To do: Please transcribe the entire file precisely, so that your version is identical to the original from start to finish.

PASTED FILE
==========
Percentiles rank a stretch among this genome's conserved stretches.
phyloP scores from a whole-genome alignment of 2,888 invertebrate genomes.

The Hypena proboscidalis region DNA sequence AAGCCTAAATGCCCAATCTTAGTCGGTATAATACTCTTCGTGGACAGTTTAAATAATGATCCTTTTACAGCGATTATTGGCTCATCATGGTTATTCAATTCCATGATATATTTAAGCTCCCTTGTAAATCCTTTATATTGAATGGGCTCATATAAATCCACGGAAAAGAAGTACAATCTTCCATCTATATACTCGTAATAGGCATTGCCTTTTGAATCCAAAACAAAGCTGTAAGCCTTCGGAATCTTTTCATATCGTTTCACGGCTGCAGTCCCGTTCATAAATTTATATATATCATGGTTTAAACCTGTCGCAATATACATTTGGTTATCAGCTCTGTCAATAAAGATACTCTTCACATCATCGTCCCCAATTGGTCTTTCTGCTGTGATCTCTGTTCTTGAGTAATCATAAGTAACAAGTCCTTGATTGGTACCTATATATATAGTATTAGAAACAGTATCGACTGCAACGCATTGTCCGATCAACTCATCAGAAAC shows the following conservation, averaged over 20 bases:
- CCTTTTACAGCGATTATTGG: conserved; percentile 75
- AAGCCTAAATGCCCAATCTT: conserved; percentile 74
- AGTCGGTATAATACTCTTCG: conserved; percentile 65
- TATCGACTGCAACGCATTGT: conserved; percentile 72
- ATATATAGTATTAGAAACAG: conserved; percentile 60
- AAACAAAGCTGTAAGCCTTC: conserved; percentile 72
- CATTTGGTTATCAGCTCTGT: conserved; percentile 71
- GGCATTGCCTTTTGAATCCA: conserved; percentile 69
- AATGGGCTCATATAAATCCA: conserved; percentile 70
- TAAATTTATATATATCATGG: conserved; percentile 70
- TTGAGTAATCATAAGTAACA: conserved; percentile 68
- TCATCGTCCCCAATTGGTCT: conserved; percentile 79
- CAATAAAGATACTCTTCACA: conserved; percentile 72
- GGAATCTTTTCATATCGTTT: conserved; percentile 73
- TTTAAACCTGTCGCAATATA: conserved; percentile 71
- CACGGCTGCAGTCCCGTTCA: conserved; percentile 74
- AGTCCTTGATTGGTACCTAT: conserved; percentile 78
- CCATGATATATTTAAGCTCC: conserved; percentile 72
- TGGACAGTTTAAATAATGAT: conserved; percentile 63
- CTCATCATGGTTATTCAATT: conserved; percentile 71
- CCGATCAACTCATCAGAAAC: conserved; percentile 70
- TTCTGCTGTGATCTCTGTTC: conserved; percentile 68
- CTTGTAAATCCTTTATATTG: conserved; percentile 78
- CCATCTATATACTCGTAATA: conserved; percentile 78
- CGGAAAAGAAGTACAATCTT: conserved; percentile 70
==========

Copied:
Percentiles rank a stretch among this genome's conserved stretches.
phyloP scores from a whole-genome alignment of 2,888 invertebrate genomes.

The Hypena proboscidalis region DNA sequence AAGCCTAAATGCCCAATCTTAGTCGGTATAATACTCTTCGTGGACAGTTTAAATAATGATCCTTTTACAGCGATTATTGGCTCATCATGGTTATTCAATTCCATGATATATTTAAGCTCCCTTGTAAATCCTTTATATTGAATGGGCTCATATAAATCCACGGAAAAGAAGTACAATCTTCCATCTATATACTCGTAATAGGCATTGCCTTTTGAATCCAAAACAAAGCTGTAAGCCTTCGGAATCTTTTCATATCGTTTCACGGCTGCAGTCCCGTTCATAAATTTATATATATCATGGTTTAAACCTGTCGCAATATACATTTGGTTATCAGCTCTGTCAATAAAGATACTCTTCACATCATCGTCCCCAATTGGTCTTTCTGCTGTGATCTCTGTTCTTGAGTAATCATAAGTAACAAGTCCTTGATTGGTACCTATATATATAGTATTAGAAACAGTATCGACTGCAACGCATTGTCCGATCAACTCATCAGAAAC shows the following conservation, averaged over 20 bases:
- CCTTTTACAGCGATTATTGG: conserved; percentile 75
- AAGCCTAAATGCCCAATCTT: conserved; percentile 74
- AGTCGGTATAATACTCTTCG: conserved; percentile 65
- TATCGACTGCAACGCATTGT: conserved; percentile 72
- ATATATAGTATTAGAAACAG: conserved; percentile 60
- AAACAAAGCTGTAAGCCTTC: conserved; percentile 72
- CATTTGGTTATCAGCTCTGT: conserved; percentile 71
- GGCATTGCCTTTTGAATCCA: conserved; percentile 69
- AATGGGCTCATATAAATCCA: conserved; percentile 70
- TAAATTTATATATATCATGG: conserved; percentile 70
- TTGAGTAATCATAAGTAACA: conserved; percentile 68
- TCATCGTCCCCAATTGGTCT: conserved; percentile 79
- CAATAAAGATACTCTTCACA: conserved; percentile 72
- GGAATCTTTTCATATCGTTT: conserved; percentile 73
- TTTAAACCTGTCGCAATATA: conserved; percentile 71
- CACGGCTGCAGTCCCGTTCA: conserved; percentile 74
- AGTCCTTGATTGGTACCTAT: conserved; percentile 78
- CCATGATATATTTAAGCTCC: conserved; percentile 72
- TGGACAGTTTAAATAATGAT: conserved; percentile 63
- CTCATCATGGTTATTCAATT: conserved; percentile 71
- CCGATCAACTCATCAGAAAC: conserved; percentile 70
- TTCTGCTGTGATCTCTGTTC: conserved; percentile 68
- CTTGTAAATCCTTTATATTG: conserved; percentile 78
- CCATCTATATACTCGTAATA: conserved; percentile 78
- CGGAAAAGAAGTACAATCTT: conserved; percentile 70